© Denise Tibbey 2016

Is self -love the key to better relationships?

 

 

I read an article yesterday on the Elephant Journal by Margaret Paul a well- respected relationship expert.  In her 43 years of counselling couples and researching what creates loving and unloving relationships, she felt the main underlying cause of dysfunctional relationships boiled down to one thing, self-abandonment.   

 

Her view on the reasons for self-abandonment are the following:

 

1. We judge ourselves rather than accept ourselves.  We often do this to try and gain acceptance from others.  We want others to like us and this can make us hard on ourselves, but sometimes this leads to seeking the need of approval from others in order to feel worthy.

 

2. We ignore our feelings by staying up in our head rather than being present in our body.  We emotionally connect with each other from our hearts and souls, not from our heads. When you stay in your head as a way to avoid responsibility for your feelings, you cannot emotionally connect with your partner.

 

3. We make our partner or others responsible for our feelings. When we emotionally abandon ourselves, we then believe it is someone else’s job to make us feel loved and worthy. This can lead to criticism, blame, anger and controlling behaviour.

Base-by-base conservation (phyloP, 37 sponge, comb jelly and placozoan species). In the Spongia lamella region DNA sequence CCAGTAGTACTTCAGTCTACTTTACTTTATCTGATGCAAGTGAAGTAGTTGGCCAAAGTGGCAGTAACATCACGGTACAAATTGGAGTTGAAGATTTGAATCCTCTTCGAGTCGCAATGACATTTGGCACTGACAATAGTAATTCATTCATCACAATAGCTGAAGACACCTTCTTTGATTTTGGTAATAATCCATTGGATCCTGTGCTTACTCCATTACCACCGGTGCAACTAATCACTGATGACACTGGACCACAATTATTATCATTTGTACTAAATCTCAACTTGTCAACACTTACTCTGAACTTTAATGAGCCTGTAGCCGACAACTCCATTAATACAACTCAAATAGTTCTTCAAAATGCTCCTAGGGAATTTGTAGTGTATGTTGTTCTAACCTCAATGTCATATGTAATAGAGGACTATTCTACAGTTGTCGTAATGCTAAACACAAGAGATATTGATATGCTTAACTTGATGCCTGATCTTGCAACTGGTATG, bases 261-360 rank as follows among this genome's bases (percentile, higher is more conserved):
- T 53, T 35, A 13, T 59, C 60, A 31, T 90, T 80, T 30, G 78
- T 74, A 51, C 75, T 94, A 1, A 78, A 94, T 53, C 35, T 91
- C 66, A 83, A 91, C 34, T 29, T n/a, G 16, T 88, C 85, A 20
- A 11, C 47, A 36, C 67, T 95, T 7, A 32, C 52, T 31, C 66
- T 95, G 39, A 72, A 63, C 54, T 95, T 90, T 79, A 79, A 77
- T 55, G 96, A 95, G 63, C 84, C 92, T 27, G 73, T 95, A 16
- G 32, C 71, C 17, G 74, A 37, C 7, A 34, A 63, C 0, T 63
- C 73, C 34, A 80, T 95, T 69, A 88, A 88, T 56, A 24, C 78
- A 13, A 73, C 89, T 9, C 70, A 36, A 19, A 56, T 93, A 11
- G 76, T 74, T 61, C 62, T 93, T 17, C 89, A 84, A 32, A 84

If we expect love from others in order to feel good about ourselves; we avoid our responsibility for self-care.  By refusing to speak up for our needs and feelings we can head into conflict, disconnection and resentment and we may even turn to addictive substances in order to avoid dealing with our feelings.

 

If we want to avoid self-abandonment and feel worthy then we need to learn to respect who we are and what we need from our relationships.  We need to listen to what our heart and soul are telling us.  If we have a higher self-esteem and sense of self worth we can talk from the heart about how we feel and avoid the disconnection and resentment that can ruin what could be a healthy partnership. 

 

Of course in some relationships we may learn that the partner is unable to meet our needs, but then it’s down to ourselves to make changes, even if that might mean in the end we need to let that relationship go.

 

In my next article I will talk about self-love and ways of avoiding emotional self-abandonment.

 

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